Whatever It Takes by Lindsey Pogue(Nothing But Trouble, #1)
Publication date: January 22nd 2016
Genres: Contemporary, New Adult
Four years ago, I thought my life was pretty normal for a teenager. Three years ago, my world was shattered, and now I’m just trying to hold the pieces together. But regret and anger aren’t so easy to ignore.
I just need to catch my breath … for it all to go away …
I thought I might finally be ready to move on from that horrible night, but then he decided to come back.
He can’t come back … he’ll ruin me completely.
One horror-filled night changes the course of Samantha’s seemingly normal life. She’s ruined everything. Despite her determination to keep the family ranch up and running, her guilt makes it impossible to completely move on or forget.
Sam takes comfort in her quirky, endearing friends as she tries to balance between the girl she was and the woman she wants to become. Just when she thinks she’s finally making amends with her past, someone she never thought she’d see again returns, and Sam’s life is once again turned upside down. Both her head and her heart want different things, so she’s lost when, once again, she’s forced to make a decision that will inevitably change her life.
The dismal ache inside me overshadows the disappointment I know I should feel as I contemplate the shard’s sharp edges. Standing motionless and muted, I take deep, grounding breaths.
In . . . out . . .
In . . . out . . .
In . . . out . . .
It does nothing to stave off the unbearable tightness in my chest. I should put the shard down. The months of fighting against the pain, of trying to ignore it and accept it, to control the growing weakness that nearly cripples me, moves so far beyond me I want to give in.
I can’t push the urge aside. I can’t ignore it. Not any longer. I need the burn—so raw, demanding, and overpowering—to go away. I need my heart to stop aching, and for once, I want the grief and shame to ease, just a little, so I can breathe again.
Finally, I let out a shaky breath. I run the pad of my thumb over the slick surface of the piece of glass. It’s thin, sharp, and might break in my hand if I clutch it any harder.
A fiendish need claws inside me, and a delirious giddiness overcomes me at the thought of even a second’s relief.
I lick my lips. This is what I need . . . one fell swoop of the glass across my skin. The burn. The sting of air and torn flesh, just enough to draw blood. Then I’d feel something else.
I press a jagged edge of the glass to my palm.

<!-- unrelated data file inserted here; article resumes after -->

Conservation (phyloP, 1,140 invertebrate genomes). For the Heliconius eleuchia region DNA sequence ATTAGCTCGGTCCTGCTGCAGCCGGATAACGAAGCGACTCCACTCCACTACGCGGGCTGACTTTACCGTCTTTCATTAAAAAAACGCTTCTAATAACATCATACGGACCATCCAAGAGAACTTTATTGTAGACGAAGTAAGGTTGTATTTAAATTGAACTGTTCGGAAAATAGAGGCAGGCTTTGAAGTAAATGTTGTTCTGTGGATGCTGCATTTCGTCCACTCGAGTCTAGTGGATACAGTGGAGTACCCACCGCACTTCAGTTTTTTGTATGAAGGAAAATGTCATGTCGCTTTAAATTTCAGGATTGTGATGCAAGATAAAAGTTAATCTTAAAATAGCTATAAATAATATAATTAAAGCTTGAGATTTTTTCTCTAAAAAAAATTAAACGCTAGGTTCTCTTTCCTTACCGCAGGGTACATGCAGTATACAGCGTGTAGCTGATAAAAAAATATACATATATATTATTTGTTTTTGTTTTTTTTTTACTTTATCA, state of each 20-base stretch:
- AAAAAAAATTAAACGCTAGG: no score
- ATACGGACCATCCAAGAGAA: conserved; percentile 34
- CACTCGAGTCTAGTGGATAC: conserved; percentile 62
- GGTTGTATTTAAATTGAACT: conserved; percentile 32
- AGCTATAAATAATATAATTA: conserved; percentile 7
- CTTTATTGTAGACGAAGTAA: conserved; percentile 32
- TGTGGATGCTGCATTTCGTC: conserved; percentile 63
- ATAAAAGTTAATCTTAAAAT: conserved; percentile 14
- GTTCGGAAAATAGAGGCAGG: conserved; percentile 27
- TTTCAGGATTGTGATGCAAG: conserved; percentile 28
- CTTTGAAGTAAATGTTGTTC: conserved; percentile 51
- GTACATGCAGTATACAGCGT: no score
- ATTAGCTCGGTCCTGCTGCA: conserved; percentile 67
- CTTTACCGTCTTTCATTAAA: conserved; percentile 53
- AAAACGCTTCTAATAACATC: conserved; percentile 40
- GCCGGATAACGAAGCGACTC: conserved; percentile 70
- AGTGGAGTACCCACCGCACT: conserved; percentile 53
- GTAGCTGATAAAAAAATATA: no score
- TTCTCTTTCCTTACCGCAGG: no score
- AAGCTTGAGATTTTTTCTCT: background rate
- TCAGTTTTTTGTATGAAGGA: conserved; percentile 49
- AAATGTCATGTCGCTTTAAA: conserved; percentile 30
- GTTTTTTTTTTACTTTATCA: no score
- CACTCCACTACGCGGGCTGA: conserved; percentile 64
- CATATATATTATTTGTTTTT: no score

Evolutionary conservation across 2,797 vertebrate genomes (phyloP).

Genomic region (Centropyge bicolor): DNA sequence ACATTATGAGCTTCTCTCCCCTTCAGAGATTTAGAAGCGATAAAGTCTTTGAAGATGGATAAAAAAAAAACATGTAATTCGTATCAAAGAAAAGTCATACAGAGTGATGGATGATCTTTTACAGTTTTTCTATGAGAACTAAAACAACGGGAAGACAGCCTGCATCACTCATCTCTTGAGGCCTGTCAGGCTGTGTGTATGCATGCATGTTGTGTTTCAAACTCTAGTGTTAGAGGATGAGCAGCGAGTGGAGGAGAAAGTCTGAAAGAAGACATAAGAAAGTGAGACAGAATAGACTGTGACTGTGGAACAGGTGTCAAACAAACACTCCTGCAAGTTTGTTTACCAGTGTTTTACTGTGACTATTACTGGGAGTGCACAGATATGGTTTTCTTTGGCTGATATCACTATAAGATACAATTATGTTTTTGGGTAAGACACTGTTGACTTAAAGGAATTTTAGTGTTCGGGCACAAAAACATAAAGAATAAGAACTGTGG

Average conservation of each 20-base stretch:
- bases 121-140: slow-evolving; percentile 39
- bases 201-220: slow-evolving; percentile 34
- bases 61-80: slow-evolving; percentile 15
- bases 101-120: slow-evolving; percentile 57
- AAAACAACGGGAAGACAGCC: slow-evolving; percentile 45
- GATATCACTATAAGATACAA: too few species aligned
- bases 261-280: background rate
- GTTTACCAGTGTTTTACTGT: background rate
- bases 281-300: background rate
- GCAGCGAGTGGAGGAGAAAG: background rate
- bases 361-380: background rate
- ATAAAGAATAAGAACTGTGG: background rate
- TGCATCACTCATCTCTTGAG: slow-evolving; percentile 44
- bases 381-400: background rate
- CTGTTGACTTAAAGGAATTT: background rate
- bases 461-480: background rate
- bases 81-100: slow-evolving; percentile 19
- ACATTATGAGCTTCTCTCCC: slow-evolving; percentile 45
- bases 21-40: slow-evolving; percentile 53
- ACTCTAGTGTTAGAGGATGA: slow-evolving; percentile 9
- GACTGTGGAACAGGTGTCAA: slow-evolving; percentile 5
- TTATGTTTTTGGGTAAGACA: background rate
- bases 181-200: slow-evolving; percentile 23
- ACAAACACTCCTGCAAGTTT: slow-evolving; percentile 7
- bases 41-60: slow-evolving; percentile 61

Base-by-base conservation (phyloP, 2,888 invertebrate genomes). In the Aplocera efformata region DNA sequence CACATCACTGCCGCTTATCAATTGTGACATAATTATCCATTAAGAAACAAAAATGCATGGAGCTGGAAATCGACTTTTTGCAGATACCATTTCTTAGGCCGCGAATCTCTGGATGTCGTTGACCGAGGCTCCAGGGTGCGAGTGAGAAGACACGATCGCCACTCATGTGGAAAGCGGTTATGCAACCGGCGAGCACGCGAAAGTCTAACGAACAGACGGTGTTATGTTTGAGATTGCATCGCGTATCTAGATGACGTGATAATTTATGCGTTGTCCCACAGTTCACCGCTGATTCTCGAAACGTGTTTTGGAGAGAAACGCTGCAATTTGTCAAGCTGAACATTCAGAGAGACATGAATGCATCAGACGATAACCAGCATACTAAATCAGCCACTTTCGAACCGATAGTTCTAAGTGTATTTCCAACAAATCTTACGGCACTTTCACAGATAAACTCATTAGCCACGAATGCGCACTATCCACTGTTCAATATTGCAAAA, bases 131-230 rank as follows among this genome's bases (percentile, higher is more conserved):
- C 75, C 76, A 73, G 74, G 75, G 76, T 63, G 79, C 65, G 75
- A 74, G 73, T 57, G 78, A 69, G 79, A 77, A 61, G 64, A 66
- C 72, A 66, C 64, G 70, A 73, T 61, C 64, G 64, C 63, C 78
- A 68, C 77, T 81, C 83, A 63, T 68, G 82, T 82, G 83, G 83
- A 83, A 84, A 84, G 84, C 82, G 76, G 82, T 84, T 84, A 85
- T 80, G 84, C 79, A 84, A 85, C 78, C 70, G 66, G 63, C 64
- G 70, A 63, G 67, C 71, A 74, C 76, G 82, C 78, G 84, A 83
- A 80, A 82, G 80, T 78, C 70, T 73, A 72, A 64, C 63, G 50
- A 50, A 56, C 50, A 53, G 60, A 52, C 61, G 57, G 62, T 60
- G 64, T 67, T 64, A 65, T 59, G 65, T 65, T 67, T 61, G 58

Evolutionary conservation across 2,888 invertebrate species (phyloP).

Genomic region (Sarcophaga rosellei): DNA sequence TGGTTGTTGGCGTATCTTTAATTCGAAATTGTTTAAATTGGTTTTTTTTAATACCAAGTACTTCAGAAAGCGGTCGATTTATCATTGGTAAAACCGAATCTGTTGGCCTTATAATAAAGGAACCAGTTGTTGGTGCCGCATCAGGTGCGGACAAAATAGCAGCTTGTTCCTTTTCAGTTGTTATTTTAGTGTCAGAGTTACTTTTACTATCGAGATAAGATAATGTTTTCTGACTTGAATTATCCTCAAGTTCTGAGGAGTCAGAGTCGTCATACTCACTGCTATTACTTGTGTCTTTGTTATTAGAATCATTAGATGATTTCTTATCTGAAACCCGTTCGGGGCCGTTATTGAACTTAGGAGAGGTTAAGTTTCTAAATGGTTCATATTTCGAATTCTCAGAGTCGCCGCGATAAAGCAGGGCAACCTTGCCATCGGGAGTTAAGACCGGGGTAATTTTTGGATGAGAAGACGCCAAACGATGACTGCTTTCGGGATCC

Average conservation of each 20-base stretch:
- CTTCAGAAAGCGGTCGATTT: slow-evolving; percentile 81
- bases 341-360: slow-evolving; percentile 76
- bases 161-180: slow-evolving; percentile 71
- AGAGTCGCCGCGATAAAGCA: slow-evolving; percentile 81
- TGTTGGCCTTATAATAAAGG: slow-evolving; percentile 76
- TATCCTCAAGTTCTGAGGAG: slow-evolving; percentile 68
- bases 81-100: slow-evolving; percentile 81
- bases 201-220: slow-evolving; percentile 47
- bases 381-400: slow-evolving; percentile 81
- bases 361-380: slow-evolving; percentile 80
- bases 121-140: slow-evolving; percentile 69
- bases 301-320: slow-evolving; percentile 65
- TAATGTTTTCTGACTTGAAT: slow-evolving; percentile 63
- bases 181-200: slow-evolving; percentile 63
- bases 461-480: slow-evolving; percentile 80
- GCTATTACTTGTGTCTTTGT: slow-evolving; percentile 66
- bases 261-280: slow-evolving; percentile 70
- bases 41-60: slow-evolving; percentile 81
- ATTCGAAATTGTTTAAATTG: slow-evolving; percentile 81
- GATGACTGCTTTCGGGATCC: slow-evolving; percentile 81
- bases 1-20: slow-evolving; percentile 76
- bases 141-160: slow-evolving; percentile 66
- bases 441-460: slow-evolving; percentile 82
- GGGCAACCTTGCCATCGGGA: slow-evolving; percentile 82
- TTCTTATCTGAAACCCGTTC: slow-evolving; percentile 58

“Samantha, I was calling you,” Alison says from the doorway.
Writing stories is like eating Skittles, I want to taste the rainbow. After all, writing and reading is about losing yourself in something else, right? Someone else’s life, a place faraway… I want to write them all—the fantastical and gritty real life—and just thinking about the possibilities gets my gears turning and revved up for my next writing adventure. Let me tell you, when your book doesn’t fit nicely into a perfect genre package, you open yourself up to harsher reviews from people who were expecting one book but got another and your book is much more difficult to market. BUT, over the past few years, especially working on The Ending Series, I’ve realized something: nothing is black and white. There are tons of authors out there who write historical fiction and paranormal romance, erotica and thrillers. If I want to be myself, to write what I’m passionate about, I’m going to be all over the place. For instance, I’m infatuated with history, have lived the true life gritty stuff, love adventure and happily ever after, so why not write about it all? Life is all about exploration, so why should writing be any different?
My answer is yes, it is for me. When I’m writing, it takes a lot to get into my characters and once I do, the last thing I want is to jump back and forth. While I was working on Whatever It Takes in between Ending Series books, that probably won’t be the case moving forward. I have limited writing time, and in order to make the best of it, I need to keep myself focused, something that is difficult for me. I’m like a squirrel with shiny objects; I have so many different stories I want to write about, if I don’t stay focused, I’ll start them all and finish none of them.
Besides the rest of the Nothing But Trouble Series (Mac and Nick’s stories), I started a historical/adventure/romance, Wrecked. It’s essentially Jane Austen meets Swiss Family Robinson. I wanted to explore life and society in 19th century England and America and what would happen if idealistic romance met survival adventure. What would conversations sound like and what would relationships and social class barriers look like in an era turned upside down, when women weren’t allowed to show their ankles and everyone was expected to say and do the “proper” thing. What happens when you’re bred one way but thrust into a whole new world where survival is all that really matters?